Taras Grescoe, a Montreal-based writer, is a sensible, optimistic lover of urban life.  He couldn’t have been otherwise to undertake a project of visiting fourteen cities in North America, Asia, Europe and South America to check out their public transit systems.  Grescoe reports on the history, present state and potential of each place with journalistic guts for the detail in the choices facing these cities.
Sprawl and cars prove inescapable and hateful in Grescoe’s worldview soon enough.  Some places, like Beijing, are early on the curve that rises to saturation levels of automobile ownership.  Other cities, like Copenhagen, are down the other side of that curve and evolving, not always easily, into something else.  Still other places, Toronto for example, are somewhere in-between, on the crest of change.  It was important for us to see suburban poverty fully acknowledged as part of a package of miseries waiting for communities unable to adapt.  Grescoe doesn’t hide his advocacy of public transit, why should he?  What indeed, will happen to cities that do not consciously make themselves over to be more walkable, transit-centric, bikeable and just generally interesting places to be?  They will become crowded, unhealthy, unmanageable places that discourage business and culture alike.
But Grescoe’s is not just a mindless reiteration of THE TRUTH ABOUT CITIES as laid down by Jane Jacobs decades ago in her own battles against the American interstate highway system.  He acknowledges the difficulty, cost and entrenched resistance transit systems face in the planning stages alone.  Strap Hanger points out the global importance of getting this right in an urbanizing world with a growing population, a changing climate, a world increasingly dominated by weird and inequitable economics.  Grescoe balances the kind of personal story your well-travelled best friend comes up with over coffee and the big picture of trade offs and economics cities are challenged by.  Strongly recommended to students, voters, taxpayers, motorists, politicians, economists, and, of course, those in public transit vehicles everywhere, holding onto straps.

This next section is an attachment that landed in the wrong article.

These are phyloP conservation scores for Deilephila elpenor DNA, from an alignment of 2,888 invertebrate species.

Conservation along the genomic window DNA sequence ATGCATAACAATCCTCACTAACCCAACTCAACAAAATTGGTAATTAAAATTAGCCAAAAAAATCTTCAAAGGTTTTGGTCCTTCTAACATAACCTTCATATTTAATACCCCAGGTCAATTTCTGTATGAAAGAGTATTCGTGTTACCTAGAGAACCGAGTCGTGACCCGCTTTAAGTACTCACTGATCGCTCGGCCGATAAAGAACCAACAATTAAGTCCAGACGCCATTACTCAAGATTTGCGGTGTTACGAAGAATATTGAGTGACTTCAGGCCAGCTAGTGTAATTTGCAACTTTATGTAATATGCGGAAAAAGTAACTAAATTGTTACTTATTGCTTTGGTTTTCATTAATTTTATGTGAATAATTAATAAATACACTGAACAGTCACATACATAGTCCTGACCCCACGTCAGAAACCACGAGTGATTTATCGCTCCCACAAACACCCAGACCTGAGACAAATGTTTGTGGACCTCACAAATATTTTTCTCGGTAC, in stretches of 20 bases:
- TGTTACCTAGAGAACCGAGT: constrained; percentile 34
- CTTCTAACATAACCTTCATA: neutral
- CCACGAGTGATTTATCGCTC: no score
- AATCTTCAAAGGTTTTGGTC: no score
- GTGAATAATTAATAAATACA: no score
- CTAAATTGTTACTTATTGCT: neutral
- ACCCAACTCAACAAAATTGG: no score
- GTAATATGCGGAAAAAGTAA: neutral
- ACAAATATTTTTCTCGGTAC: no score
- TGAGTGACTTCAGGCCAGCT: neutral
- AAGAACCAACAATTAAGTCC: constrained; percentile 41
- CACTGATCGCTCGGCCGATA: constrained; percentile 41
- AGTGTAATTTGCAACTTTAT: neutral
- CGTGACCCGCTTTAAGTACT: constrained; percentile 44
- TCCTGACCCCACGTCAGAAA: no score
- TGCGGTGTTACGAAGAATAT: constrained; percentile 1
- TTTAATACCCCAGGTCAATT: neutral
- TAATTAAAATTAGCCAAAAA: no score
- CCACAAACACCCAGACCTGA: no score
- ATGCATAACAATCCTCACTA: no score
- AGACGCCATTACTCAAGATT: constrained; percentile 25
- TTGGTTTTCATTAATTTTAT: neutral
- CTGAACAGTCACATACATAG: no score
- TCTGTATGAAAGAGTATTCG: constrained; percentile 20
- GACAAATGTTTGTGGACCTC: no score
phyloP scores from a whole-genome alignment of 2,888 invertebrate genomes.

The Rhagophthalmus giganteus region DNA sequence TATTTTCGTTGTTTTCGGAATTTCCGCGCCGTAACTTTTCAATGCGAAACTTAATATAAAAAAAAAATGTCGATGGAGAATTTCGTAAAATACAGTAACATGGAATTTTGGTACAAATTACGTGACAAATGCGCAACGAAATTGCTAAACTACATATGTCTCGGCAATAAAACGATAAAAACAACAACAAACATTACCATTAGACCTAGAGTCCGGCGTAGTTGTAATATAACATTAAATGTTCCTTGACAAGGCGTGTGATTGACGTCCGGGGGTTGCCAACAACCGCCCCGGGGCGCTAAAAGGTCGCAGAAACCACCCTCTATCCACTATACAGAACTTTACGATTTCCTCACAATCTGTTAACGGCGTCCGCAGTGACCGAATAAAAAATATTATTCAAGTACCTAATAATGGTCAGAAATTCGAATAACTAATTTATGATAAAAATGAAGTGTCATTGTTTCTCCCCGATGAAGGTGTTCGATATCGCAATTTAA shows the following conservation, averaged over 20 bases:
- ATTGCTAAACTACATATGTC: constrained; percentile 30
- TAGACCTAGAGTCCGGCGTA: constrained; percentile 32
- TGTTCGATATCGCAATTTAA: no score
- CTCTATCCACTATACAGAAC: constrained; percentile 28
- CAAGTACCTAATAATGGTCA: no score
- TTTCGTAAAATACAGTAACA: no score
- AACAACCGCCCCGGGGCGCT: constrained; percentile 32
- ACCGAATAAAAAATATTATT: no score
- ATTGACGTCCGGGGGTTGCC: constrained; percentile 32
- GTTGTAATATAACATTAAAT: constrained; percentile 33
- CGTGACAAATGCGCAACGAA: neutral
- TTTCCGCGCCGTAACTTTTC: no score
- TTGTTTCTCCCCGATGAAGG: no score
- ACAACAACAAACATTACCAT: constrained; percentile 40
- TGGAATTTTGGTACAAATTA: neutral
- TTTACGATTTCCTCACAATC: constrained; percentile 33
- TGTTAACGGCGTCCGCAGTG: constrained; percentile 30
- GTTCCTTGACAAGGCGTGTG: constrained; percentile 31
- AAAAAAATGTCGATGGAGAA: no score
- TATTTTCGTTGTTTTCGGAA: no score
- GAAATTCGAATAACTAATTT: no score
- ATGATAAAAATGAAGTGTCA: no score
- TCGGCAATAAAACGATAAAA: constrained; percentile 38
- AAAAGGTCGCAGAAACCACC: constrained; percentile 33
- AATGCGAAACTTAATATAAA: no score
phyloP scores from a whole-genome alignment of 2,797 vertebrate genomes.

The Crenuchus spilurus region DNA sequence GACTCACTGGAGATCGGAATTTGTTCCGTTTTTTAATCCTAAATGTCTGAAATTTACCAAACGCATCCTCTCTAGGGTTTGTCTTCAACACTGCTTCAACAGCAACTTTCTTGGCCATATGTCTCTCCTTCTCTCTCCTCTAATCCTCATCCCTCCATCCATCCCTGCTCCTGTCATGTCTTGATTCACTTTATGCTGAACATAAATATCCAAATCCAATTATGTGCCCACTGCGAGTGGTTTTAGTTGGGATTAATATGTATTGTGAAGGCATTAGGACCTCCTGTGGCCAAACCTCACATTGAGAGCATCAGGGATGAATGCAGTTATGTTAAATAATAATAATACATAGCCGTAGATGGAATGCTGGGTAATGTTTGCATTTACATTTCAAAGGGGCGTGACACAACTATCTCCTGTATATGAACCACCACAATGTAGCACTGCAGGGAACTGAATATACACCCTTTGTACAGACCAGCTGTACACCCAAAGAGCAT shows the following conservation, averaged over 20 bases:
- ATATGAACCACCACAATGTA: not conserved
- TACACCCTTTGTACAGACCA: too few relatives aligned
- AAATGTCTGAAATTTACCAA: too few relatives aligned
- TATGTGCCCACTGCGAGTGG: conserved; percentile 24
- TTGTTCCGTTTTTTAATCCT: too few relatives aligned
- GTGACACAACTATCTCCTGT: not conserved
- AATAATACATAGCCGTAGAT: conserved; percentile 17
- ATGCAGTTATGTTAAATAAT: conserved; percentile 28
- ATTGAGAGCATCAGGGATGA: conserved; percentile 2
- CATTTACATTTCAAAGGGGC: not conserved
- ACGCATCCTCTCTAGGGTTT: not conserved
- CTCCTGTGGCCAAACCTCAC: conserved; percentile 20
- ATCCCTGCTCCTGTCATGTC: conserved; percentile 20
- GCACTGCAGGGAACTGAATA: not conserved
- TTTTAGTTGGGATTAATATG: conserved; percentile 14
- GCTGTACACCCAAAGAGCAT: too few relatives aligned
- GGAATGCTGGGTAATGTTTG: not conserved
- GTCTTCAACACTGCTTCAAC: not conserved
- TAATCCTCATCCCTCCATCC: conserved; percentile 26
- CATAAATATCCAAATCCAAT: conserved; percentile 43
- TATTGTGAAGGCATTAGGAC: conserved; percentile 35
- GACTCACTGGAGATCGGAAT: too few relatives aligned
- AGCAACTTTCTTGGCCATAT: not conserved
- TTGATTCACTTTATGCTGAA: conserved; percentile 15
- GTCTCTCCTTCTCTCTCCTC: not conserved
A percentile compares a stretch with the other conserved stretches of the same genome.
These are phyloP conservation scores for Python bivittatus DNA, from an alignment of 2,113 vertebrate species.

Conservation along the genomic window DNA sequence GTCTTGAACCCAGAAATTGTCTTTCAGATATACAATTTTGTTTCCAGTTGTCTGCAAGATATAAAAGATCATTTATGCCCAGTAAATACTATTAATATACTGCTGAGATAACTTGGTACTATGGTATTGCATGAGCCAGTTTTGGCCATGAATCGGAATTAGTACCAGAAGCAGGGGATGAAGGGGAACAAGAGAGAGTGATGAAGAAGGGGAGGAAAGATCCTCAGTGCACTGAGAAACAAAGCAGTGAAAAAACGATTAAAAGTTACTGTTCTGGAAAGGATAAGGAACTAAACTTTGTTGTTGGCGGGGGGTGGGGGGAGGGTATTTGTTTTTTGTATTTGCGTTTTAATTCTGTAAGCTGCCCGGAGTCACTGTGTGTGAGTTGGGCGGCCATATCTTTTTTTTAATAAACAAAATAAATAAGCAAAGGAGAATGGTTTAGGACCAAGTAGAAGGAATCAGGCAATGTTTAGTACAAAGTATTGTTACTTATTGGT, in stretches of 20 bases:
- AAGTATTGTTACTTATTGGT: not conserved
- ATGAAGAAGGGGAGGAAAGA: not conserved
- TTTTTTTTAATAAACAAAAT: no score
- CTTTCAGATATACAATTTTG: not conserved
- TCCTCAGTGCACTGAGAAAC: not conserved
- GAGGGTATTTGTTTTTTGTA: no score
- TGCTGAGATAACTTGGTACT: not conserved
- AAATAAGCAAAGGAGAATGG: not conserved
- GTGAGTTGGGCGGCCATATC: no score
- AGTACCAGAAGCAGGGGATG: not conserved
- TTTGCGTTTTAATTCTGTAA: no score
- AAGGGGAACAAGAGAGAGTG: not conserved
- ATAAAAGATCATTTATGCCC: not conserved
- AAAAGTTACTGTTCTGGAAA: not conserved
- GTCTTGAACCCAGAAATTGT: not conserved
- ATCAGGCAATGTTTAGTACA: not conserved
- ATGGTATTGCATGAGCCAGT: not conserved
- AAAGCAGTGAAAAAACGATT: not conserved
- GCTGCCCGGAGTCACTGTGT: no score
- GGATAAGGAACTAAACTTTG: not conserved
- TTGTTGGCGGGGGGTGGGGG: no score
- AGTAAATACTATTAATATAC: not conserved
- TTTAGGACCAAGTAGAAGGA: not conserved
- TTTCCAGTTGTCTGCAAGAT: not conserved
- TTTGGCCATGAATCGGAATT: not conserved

STRAPHANGER: Vancouverism and smart transit planning
excerpts in Spacing Montreal

Cities visited in Strap Hanger are: Shanghai, New York, Los Angeles, Phoenix, Paris, Copenhagen, Moscow, Tokyo, Bogota, Portland, Vancouver, Philadelphia, Toronto, Montreal.  A dozen pages for source information and further reading are included.

(29) On top of it all: job sprawl

Next bus in forty-four minutes, or fifty-five minutes, except on Sundays or before seven a.m. or after rush hour, …or maybe never!  Typical scheduling for hard pressed working people dependant on Suburbland’s diesel bus dominated public transit.  It’s a wonder anyone can hold down a job in Sprawlville.  Long, multiple-transfer bus rides across Edge Cities in order to hold down some crap job suck the life out of you.  We’ve wondered about the justice of this for some time here at suburban-poverty.com.  Once again the Brookings Institution rides up with the evidence.  God bless Brookings!
Job sprawl and the suburbanization of poverty

Newspaper columnist Heather Mallick recently wrote with some passion about a proposed fare hike for Toronto Transit Commission users.  The TTC was once the envy of many a city but now is badly stressed, barely able to reconcile the urban and suburban needs of riders.  God bless you too, Heather!
Mallick: TTC fare hike like poison for the poor

editor’s note
: it once took us two hours and five minutes to get home from a gig cleaning cars in North York to our place in Parkdale.  We had early signs of hypothermia when we got in the door.  We have not harboured resentment ever since, fuckers.